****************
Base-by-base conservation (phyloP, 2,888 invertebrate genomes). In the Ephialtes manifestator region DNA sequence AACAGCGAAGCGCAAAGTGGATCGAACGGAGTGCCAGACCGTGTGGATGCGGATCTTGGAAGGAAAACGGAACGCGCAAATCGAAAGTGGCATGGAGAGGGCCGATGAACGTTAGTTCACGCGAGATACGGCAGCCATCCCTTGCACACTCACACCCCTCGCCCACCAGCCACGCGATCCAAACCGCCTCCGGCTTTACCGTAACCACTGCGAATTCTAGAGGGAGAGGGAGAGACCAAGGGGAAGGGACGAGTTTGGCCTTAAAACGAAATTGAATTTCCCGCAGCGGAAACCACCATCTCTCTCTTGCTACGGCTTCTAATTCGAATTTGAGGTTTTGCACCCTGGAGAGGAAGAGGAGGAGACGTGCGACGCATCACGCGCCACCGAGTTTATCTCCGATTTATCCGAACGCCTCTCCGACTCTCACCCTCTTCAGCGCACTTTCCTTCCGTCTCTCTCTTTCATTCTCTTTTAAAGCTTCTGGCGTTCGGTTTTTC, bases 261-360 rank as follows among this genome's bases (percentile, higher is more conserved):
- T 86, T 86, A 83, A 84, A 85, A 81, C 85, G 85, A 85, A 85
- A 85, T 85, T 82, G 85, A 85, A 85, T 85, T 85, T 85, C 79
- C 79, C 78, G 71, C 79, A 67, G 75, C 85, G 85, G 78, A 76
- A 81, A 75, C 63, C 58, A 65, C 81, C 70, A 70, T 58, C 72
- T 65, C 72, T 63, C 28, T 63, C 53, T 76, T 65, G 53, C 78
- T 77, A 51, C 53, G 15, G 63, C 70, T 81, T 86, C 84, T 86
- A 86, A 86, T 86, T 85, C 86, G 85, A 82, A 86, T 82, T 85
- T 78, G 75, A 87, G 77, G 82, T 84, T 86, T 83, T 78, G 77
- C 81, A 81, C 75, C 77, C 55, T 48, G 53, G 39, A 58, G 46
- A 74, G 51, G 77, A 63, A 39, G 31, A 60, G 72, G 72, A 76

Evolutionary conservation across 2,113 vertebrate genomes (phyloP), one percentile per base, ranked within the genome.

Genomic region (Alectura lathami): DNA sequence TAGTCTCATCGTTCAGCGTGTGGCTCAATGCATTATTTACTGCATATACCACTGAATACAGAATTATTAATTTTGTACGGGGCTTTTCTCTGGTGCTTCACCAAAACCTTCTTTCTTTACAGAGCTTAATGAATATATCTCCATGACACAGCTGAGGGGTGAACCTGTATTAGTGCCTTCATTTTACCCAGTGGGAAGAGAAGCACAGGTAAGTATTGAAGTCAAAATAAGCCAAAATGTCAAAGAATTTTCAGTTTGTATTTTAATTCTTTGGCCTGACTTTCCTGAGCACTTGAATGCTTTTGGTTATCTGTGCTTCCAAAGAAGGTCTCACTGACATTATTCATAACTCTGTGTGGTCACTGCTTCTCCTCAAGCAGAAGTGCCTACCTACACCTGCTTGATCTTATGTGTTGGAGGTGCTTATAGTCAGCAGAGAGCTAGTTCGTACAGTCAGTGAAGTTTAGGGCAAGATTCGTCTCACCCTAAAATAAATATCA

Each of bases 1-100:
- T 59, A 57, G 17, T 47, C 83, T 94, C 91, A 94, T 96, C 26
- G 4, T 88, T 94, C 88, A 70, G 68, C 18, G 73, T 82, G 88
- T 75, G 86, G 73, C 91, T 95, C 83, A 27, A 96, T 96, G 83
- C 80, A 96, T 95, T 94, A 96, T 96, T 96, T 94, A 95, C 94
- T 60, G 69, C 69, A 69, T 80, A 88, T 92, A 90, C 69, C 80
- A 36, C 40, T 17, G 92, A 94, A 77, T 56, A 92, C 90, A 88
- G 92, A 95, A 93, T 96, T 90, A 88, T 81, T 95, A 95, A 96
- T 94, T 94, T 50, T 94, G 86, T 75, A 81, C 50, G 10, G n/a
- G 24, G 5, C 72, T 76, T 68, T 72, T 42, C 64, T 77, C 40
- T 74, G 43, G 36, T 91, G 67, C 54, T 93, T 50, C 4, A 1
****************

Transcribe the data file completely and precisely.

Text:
Base-by-base conservation (phyloP, 2,888 invertebrate genomes). In the Ephialtes manifestator region DNA sequence AACAGCGAAGCGCAAAGTGGATCGAACGGAGTGCCAGACCGTGTGGATGCGGATCTTGGAAGGAAAACGGAACGCGCAAATCGAAAGTGGCATGGAGAGGGCCGATGAACGTTAGTTCACGCGAGATACGGCAGCCATCCCTTGCACACTCACACCCCTCGCCCACCAGCCACGCGATCCAAACCGCCTCCGGCTTTACCGTAACCACTGCGAATTCTAGAGGGAGAGGGAGAGACCAAGGGGAAGGGACGAGTTTGGCCTTAAAACGAAATTGAATTTCCCGCAGCGGAAACCACCATCTCTCTCTTGCTACGGCTTCTAATTCGAATTTGAGGTTTTGCACCCTGGAGAGGAAGAGGAGGAGACGTGCGACGCATCACGCGCCACCGAGTTTATCTCCGATTTATCCGAACGCCTCTCCGACTCTCACCCTCTTCAGCGCACTTTCCTTCCGTCTCTCTCTTTCATTCTCTTTTAAAGCTTCTGGCGTTCGGTTTTTC, bases 261-360 rank as follows among this genome's bases (percentile, higher is more conserved):
- T 86, T 86, A 83, A 84, A 85, A 81, C 85, G 85, A 85, A 85
- A 85, T 85, T 82, G 85, A 85, A 85, T 85, T 85, T 85, C 79
- C 79, C 78, G 71, C 79, A 67, G 75, C 85, G 85, G 78, A 76
- A 81, A 75, C 63, C 58, A 65, C 81, C 70, A 70, T 58, C 72
- T 65, C 72, T 63, C 28, T 63, C 53, T 76, T 65, G 53, C 78
- T 77, A 51, C 53, G 15, G 63, C 70, T 81, T 86, C 84, T 86
- A 86, A 86, T 86, T 85, C 86, G 85, A 82, A 86, T 82, T 85
- T 78, G 75, A 87, G 77, G 82, T 84, T 86, T 83, T 78, G 77
- C 81, A 81, C 75, C 77, C 55, T 48, G 53, G 39, A 58, G 46
- A 74, G 51, G 77, A 63, A 39, G 31, A 60, G 72, G 72, A 76

Evolutionary conservation across 2,113 vertebrate genomes (phyloP), one percentile per base, ranked within the genome.

Genomic region (Alectura lathami): DNA sequence TAGTCTCATCGTTCAGCGTGTGGCTCAATGCATTATTTACTGCATATACCACTGAATACAGAATTATTAATTTTGTACGGGGCTTTTCTCTGGTGCTTCACCAAAACCTTCTTTCTTTACAGAGCTTAATGAATATATCTCCATGACACAGCTGAGGGGTGAACCTGTATTAGTGCCTTCATTTTACCCAGTGGGAAGAGAAGCACAGGTAAGTATTGAAGTCAAAATAAGCCAAAATGTCAAAGAATTTTCAGTTTGTATTTTAATTCTTTGGCCTGACTTTCCTGAGCACTTGAATGCTTTTGGTTATCTGTGCTTCCAAAGAAGGTCTCACTGACATTATTCATAACTCTGTGTGGTCACTGCTTCTCCTCAAGCAGAAGTGCCTACCTACACCTGCTTGATCTTATGTGTTGGAGGTGCTTATAGTCAGCAGAGAGCTAGTTCGTACAGTCAGTGAAGTTTAGGGCAAGATTCGTCTCACCCTAAAATAAATATCA

Each of bases 1-100:
- T 59, A 57, G 17, T 47, C 83, T 94, C 91, A 94, T 96, C 26
- G 4, T 88, T 94, C 88, A 70, G 68, C 18, G 73, T 82, G 88
- T 75, G 86, G 73, C 91, T 95, C 83, A 27, A 96, T 96, G 83
- C 80, A 96, T 95, T 94, A 96, T 96, T 96, T 94, A 95, C 94
- T 60, G 69, C 69, A 69, T 80, A 88, T 92, A 90, C 69, C 80
- A 36, C 40, T 17, G 92, A 94, A 77, T 56, A 92, C 90, A 88
- G 92, A 95, A 93, T 96, T 90, A 88, T 81, T 95, A 95, A 96
- T 94, T 94, T 50, T 94, G 86, T 75, A 81, C 50, G 10, G n/a
- G 24, G 5, C 72, T 76, T 68, T 72, T 42, C 64, T 77, C 40
- T 74, G 43, G 36, T 91, G 67, C 54, T 93, T 50, C 4, A 1